I've been consulting now for well over a year, it's been a fantastic experience so far; I've had the pleasure of meeting and working with some truly incredible people and it's also been amazing to be helping organisations get the most from their SQL Server platforms.
The last 12 months have been extremely interesting considering the current technical shift towards a seemingly endless list of new platforms and capabilities. For many organisations this shift has fundamentally changed how they do things (or going to do things) and many are going through their own journey of digital transformation understanding these new technologies and how to leverage them to improve their existing processes.
Right at the centre is data, nowadays considered to be a companies greatest asset, so how we use data or to be more exact how we extract more value from it is a frequent aim of these transformation projects. As a result the data professional roles within an organisation have changed too and many teams and individuals are having to broaden their technical skill set to design, deliver and support these new capabilities.
There is no truer example of this than the role of DBA but yet the question still remains on which direction(s) they should be focusing their future on? By that I mean development; which skills should they be learning, what certification, what products, platforms etc? It's easy to see why it's confusing; there are lots and lots of new technologies available to us but that also means there is no consistent path for administrators to set out on.
It was easier in the not so distant past; the DBA role tended to come in two distinct flavours; development or operational, but now the line between the two has became far less apparent and in many cases non-existent. The DBA role has without question become much more rounded containing core elements from both "sides" but it goes beyond that. Modern approaches to database administration have reduced the footprint of the operational side of the role so a more DevOps orientated DBA is an essential part of the roadmap, for organisations and individuals alike.
This shared roadmap is actually an integral component of an evolving data platform. I've worked with many different organisations at different stages of development but a key component in each has always been a collaborative working practice between data professionals and I'd say the success of a platform depends on it. Over the past year I've worked alongside many different teams; architects, DBA's, developers, release analysts, change and testing specialists, when working together they all have a great influence of the effectiveness of a data solution.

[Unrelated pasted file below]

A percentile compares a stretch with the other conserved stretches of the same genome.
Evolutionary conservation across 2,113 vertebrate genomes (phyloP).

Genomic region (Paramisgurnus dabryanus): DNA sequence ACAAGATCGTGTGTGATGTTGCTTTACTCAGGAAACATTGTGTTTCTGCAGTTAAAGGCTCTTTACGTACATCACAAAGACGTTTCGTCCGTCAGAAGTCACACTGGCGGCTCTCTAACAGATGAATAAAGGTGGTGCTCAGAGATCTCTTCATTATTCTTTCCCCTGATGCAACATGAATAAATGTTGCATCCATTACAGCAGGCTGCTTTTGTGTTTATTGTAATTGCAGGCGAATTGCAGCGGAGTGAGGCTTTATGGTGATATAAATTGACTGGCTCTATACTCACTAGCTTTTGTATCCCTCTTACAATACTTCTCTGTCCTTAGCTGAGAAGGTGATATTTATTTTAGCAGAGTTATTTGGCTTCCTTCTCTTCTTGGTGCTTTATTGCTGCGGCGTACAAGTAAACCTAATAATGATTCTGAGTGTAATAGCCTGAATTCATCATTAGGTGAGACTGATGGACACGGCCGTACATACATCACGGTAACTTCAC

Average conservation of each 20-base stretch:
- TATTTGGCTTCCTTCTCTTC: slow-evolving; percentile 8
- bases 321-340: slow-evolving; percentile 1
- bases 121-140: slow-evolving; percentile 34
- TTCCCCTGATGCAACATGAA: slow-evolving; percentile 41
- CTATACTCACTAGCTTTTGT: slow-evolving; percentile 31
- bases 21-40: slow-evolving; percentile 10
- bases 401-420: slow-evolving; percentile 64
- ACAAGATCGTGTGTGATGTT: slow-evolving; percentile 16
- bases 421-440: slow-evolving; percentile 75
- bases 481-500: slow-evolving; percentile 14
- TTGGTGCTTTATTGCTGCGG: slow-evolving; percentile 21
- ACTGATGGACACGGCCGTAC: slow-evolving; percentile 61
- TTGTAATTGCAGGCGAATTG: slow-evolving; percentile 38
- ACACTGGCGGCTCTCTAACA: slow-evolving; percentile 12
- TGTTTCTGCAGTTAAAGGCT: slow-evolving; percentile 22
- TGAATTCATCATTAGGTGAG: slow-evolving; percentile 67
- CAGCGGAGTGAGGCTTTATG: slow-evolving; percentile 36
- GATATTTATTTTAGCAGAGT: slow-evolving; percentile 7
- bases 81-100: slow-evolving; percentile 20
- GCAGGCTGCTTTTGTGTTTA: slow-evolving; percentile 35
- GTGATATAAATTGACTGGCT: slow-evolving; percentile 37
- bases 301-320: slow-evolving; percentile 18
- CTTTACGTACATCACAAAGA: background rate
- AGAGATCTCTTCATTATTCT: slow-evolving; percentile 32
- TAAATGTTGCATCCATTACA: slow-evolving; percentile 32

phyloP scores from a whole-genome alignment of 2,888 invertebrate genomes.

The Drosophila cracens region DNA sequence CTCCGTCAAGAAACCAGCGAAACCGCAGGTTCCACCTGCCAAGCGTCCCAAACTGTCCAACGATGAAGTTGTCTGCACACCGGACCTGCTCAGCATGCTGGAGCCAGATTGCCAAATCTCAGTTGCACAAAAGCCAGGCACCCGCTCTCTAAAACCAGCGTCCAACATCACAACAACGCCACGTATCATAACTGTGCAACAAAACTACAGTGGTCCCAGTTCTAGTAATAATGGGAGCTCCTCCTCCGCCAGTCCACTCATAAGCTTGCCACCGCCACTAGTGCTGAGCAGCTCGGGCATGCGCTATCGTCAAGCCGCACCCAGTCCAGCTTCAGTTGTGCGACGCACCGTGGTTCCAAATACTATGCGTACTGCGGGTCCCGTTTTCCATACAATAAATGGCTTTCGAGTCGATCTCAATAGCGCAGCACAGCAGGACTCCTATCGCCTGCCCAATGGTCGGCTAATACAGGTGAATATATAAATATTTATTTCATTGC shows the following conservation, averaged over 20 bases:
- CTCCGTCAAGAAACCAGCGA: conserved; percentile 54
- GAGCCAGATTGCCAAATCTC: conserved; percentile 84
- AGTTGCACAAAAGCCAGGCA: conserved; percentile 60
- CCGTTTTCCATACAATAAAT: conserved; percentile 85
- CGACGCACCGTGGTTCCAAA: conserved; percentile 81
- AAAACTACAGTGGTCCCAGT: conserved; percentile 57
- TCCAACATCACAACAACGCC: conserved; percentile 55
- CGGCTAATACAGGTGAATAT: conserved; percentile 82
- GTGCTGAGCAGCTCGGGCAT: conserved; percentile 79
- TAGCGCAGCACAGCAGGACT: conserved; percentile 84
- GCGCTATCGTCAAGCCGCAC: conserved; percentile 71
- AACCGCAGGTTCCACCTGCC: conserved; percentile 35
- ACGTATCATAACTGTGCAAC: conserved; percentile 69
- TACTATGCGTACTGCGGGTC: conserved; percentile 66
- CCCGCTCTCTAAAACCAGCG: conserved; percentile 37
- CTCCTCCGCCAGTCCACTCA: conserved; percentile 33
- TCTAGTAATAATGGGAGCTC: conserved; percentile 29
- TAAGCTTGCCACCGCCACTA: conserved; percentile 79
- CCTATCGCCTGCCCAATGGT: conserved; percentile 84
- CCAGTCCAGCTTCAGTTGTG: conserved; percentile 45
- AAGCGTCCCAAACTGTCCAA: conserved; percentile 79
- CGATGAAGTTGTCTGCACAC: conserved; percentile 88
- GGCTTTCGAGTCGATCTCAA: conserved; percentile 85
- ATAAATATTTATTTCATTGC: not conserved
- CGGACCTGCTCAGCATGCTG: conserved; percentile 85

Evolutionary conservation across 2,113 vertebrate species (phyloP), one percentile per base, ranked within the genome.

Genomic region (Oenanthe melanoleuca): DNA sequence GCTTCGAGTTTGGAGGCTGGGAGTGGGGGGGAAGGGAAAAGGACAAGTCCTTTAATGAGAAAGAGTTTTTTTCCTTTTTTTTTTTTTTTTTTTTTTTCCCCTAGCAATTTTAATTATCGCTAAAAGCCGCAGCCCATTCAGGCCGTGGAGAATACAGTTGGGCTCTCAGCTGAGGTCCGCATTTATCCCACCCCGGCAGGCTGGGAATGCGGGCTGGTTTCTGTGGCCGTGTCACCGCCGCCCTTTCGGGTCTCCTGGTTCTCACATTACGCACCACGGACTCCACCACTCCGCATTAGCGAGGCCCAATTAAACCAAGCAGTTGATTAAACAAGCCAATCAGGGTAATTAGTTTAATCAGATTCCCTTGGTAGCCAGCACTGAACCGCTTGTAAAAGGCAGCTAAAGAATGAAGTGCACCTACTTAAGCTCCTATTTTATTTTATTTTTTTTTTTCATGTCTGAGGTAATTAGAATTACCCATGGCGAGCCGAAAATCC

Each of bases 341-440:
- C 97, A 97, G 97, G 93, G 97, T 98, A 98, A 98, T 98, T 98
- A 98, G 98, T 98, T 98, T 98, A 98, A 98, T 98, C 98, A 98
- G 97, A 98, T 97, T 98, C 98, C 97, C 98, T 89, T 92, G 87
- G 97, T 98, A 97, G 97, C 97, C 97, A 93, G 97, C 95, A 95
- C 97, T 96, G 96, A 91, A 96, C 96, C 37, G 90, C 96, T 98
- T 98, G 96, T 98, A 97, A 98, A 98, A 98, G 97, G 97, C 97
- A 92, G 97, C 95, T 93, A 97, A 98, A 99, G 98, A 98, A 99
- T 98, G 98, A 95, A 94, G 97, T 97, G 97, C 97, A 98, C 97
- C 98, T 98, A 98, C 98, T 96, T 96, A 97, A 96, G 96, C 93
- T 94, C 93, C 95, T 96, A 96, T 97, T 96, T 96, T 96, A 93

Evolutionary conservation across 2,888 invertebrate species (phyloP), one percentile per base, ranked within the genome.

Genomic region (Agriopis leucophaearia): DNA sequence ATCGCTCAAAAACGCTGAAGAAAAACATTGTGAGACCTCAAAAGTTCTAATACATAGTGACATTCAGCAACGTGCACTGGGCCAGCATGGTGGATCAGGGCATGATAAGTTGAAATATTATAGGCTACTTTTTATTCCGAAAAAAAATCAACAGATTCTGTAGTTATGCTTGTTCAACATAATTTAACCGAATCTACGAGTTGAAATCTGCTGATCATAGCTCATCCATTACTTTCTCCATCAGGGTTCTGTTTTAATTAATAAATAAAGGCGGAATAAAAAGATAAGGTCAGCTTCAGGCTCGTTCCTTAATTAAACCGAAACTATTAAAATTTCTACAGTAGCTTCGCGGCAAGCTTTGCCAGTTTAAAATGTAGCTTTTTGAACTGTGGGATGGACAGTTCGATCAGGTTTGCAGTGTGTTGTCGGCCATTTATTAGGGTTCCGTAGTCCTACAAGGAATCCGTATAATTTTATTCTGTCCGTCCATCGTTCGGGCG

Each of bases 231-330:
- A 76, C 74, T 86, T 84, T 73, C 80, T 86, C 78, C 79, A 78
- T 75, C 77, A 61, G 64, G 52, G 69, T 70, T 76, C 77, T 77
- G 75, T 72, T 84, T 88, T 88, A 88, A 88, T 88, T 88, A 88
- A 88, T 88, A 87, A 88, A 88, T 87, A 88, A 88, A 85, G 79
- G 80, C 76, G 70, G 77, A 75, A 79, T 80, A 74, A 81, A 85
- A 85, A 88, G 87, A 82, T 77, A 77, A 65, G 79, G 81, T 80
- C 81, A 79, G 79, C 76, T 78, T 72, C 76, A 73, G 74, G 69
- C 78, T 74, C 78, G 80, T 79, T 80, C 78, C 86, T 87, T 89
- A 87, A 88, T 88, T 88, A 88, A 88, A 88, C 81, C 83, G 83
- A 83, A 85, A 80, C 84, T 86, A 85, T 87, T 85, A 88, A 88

It might not fully answer this common question of what next for DBA's, there's a lot of factors involved, not least your personal career aspirations but it does show how when looking for your next phase of self development the paths that you need to take could be very close to your current role.
Your skills as a DBA will always be of paramount importance towards availability, security and performance, but by widening your technical scope by working much more closely with those around you not only improves you as an data professional but also the overall effectiveness your data platform. The starting point is to seek out these opportunities; start building relationships, start knowledge sharing and developing new ideas and different ways of working.
In many ways the data platform is a reflection of the people tasked with shaping it. If we choose not to broaden ourselves, learn new ideas then at some point we come to a standstill, especially in this rapidly evolving technical landscape. If that happens a data platform stops growing, not in terms of data quantity but most certainly in terms of both capability and perhaps most critical of all, value.
This puts a big emphasis on self-development but we've always had that, it's nothing new. The key is to seek out those opportunities, start close and work with teams that you will probably already have a working relationship with. As these relationships grow so does the collaborative skill set and as a result business processes improve and technical solutions get faster and more productive.
This also cuts down reactive measures, less time fire fighting means more time delivering enhancements and of course, more learning. Any learning process shouldn't have a cut off point, the more we broaden our horizons the more the effective we become and in turn, our products, our services and our platforms keep on evolving.
This is the true nature of a technical platform and we as data professionals play such an important part not just in the support or development of them but towards shaping their growth, effectiveness and their value. Perhaps the key to all of this is realising the value of our own development alongside it.